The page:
American suburbs make me think of cul de sacs. You may live on a cul-de-sac. I felt rather silly when I saw this sign and my first thought was that I was seeing an American expression!
Quebec felt like a cul de sac. I had tried to get there on a tour bus, but the bus was canceled twice for lack of interest and once again for uncooperative weather. I felt like I was at a dead end. Finally, I checked to see if it might not be easy enough for me to go by ordinary bus and be my own tour guide.
The oldest portions of the city are on a headland. A cliff abruptly rises from the dock areas. The extraordinary Chateau Frontenac hotel dominates the hill. The city exudes old world charm. However, the approach to the city is along a highway lined with new car dealers. The highway makes a sudden transition into older suburbs. I thought that the city had missed an opportunity to line the road with parks instead of car lots. The transition would have been less disconcerting.
At the bus station I asked the easiest way to get up the hill and young man cheerfully pulled out a map to show me how to wander around the base of the hill before climbing stairs. When I pointed out a road that was closer, he warned me that it was steep; my gray hair emanating a warning. I took the road. I walked through an interesting neighborhood to the top.
I had hoped to arrive early enough for a little sun. Snow was predicted to fall late afternoon. The acclaimed boardwalk along the cliff was my first destination. The boardwalk gave me a good view of the river and it’s traffic. Tugs slid out to guide a large ship to port. The “No Smoking” sign signaled a load of petroleum products of some sort.
A ferry knocked the river’s ice aside crossing back and forth. A river Metro system.
Buoys lined the dock indicating a shifting river. The tug in the area curiously is marked “Ocean”.
I passed a few people here and there, but when I turned back towards the hotel the tourist season was taking a winter nap. In a few weeks as winter really sets in, festivals begin, the ice sculptures and ice hotel appear and shops reopen.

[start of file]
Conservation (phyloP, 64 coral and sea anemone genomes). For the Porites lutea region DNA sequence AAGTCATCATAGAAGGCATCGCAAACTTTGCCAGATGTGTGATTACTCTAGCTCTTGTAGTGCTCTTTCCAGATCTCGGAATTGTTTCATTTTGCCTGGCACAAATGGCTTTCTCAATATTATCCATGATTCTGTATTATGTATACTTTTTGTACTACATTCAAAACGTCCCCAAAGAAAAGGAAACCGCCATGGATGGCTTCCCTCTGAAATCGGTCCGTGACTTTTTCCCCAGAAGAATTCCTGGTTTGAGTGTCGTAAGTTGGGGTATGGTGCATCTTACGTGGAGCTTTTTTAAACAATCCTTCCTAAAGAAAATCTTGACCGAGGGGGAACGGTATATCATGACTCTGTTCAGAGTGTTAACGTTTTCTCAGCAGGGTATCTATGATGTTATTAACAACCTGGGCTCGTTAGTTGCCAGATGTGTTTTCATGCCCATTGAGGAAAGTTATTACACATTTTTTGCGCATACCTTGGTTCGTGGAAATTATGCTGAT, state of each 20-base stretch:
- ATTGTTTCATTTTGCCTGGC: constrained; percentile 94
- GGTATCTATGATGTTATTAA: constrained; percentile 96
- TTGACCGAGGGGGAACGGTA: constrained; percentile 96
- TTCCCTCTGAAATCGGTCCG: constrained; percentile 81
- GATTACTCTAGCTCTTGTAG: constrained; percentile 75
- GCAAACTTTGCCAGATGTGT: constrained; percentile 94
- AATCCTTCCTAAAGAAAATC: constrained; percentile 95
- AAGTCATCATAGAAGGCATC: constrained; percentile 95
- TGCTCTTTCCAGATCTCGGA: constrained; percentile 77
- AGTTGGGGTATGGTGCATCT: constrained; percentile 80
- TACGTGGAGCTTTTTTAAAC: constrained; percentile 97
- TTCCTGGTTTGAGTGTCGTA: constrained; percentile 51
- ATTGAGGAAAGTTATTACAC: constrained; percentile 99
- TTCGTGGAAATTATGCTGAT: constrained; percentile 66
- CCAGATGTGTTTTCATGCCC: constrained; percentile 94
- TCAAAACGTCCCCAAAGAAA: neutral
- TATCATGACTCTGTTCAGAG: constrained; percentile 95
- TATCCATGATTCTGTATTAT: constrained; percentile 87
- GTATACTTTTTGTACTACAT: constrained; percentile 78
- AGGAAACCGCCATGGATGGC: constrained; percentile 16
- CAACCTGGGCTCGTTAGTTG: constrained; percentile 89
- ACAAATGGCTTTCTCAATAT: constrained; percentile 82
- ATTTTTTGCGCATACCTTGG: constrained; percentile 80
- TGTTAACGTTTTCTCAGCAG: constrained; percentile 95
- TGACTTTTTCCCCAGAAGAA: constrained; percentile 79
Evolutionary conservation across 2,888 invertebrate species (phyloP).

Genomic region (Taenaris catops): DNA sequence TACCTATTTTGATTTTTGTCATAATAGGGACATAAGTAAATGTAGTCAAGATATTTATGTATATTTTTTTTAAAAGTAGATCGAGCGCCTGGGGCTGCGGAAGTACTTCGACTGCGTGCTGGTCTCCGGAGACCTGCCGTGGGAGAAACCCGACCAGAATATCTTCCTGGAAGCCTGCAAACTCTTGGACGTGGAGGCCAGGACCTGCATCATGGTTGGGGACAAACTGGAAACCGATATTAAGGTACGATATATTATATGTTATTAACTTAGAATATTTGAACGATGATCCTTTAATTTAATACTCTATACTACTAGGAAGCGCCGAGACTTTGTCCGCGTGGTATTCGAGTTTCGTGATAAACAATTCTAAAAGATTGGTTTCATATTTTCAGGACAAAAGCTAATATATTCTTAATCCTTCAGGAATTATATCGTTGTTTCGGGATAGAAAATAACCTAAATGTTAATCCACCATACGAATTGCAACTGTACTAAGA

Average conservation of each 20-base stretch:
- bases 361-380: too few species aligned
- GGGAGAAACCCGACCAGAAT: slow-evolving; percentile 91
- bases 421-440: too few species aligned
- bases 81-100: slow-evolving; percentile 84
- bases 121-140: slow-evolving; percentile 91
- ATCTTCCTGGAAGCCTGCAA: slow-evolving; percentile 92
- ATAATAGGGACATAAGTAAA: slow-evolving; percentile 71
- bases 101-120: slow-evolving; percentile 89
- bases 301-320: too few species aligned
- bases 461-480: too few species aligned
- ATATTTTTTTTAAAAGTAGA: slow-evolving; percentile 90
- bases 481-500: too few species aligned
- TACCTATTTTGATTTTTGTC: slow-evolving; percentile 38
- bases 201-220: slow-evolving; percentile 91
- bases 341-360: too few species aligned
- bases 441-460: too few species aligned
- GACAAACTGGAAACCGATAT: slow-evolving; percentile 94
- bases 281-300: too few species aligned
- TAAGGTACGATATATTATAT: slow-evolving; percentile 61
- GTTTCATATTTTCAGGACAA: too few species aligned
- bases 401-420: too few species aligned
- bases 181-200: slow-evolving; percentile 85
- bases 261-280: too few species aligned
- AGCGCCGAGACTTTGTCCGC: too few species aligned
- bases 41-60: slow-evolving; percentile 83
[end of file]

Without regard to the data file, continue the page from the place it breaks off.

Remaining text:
The hotel takes advantage of the quiet and works feverishly to repair exterior surfaces and redesign interior spaces. I sat in the lobby awhile just enjoying the atmosphere. Drills and hammers could be heard in various corners of the hotel.
I carried two small guidebooks. One of them noted a small restaurant that served traditional Quebec food. I have rarely eaten-out in Montreal except to a sushi neighborhood restaurant and to China town, so this was actually a rare opportunity. Besides the restaurant was in the oldest house in Canada (1600’s) The low ceilings was crossed with beams, deep inset windows and a fireplace gave the dining room a snug feeling. In the summer I think it would be unlikely one would gain a seat without a reservation. Here in the quietest season the tables were full. Time slowed while all of the guests bantered and supped in this cheerful and cozy room. The hostess sat me by a window with a view across a narrow street and back across the room.
I ordered an appetizer of Quebec pie… duck with a confit of fruit on the side followed by maple syrup pie and coffee. I didn’t know that this pie existed and of course could not pass it up. If I had made it, I might have added a little more maple syrup. If I had to choose a cul-de-sac, it would end here!
After lunch I took the stairs down and wandered the little lanes filled with shops. I didn’t need to buy anything, so this was fine with me. Glad actually that I came in the winter. No jostling crowds. Stepped into a few antique shops and enjoyed conversations with shopkeepers.
I returned to the bus station an hour before I had intended and came back on an earlier bus. The wind was picking up and the clouds were moving in. Time to head out of Quebec, the sweet little city ending the day.